When we think of pets that save their owners lives, most of us probably think of dogs dragging drowning children out of the pool or something equally dramatic, but it isn’t just pet dogs that can come through for us in a crisis. What about the pet cat that kills a snake before it can bite a family member, or the pet bird that alerts homeowners to an intruder? What about a pet skunk that saves an entire family from slow suffocation from a fire?
One New Year’s Eve, Mason Lowrey’s son entertained some friends in the downstairs rec room with a cheerful fire, a keg and food to share. Moose, a 17-pound skunk with the run of the house, would probably have been right there in the midst of the party cleaning up any food in reach. When the party was over, Lowrey’s son put the fire out, closed the flue and then went to bed.
At around 3 a.m., Lowrey was awakened by Moose the skunk pulling covers off of the bed. Lowrey gave him a firm but gentle shove to remind him of his manners, and tried to go back to sleep. The skunk persisted in pulling at the covers. The third time Lowrey reached down to shove him away, he bit her hand.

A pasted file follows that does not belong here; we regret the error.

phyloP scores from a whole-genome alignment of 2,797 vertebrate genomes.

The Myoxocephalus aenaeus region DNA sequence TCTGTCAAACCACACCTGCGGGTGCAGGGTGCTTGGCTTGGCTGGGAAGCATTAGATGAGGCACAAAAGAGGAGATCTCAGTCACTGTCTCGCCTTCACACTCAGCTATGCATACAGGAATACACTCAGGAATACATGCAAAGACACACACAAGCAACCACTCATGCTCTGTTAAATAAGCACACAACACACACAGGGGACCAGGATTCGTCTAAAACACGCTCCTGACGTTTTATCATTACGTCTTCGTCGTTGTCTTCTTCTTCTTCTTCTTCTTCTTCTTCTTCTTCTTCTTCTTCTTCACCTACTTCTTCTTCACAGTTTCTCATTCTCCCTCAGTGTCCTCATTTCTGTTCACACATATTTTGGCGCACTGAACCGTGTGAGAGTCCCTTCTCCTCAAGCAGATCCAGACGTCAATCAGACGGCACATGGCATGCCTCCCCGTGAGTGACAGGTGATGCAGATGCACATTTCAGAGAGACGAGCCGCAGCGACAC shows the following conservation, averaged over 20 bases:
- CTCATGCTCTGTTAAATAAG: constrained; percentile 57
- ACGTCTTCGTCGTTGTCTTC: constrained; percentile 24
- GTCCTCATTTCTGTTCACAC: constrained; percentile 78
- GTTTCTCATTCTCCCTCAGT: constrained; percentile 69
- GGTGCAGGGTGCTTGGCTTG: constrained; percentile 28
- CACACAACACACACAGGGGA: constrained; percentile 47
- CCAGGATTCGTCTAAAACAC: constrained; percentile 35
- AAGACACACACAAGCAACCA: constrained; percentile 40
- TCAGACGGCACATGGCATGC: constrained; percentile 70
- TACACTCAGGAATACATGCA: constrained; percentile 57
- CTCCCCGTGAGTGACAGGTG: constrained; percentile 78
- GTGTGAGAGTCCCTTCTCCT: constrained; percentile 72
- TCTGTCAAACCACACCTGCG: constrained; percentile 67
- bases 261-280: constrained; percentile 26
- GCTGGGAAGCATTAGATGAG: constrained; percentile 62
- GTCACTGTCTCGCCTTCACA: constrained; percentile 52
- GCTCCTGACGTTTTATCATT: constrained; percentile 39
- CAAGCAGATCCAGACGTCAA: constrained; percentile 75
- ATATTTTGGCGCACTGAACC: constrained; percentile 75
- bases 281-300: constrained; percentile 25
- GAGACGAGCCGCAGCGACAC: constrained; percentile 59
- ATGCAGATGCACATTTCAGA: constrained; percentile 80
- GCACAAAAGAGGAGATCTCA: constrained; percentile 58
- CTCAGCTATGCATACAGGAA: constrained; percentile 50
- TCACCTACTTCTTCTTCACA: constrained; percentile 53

Lowrey was startled fully awake, and found herself in a house filled with smoke. She and her husband raced downstairs to find their son safe and sound asleep behind a closed door (little smoke had yet managed to seep into his room through the door, possibly because the upstairs, where they slept, was filling first). The fire in the rec room was still smoldering, and had not been put out as her son had thought. The closed flue directed the smoke straight into the room.
Moose the skunk was moved somewhere safe while the family worked to clear the house of the smoke that could have choked them to death in their beds. When things were restored to normal, he got a hero’s reward. Moose was presented with a rare treat: one whole Oreo cookie (his favorite). The cookie is not a part of his regular diet, but it was a well-earned reward.
Moose the skunk was adopted from the Bucks County Humane Society in Lahaska, Pennsylvania. He was a beloved member of the family and lived to be somewhere around 8 years old, or maybe older (his actual age wasn’t known). He was the fifth skunk owned by the Lowrey family, and their first male. Mason Lowrey is a longtime animal lover, and runs a Ferret Rescue and Halfway House in Martinsville, Indiana. She has run the no-kill shelter for about 34 years.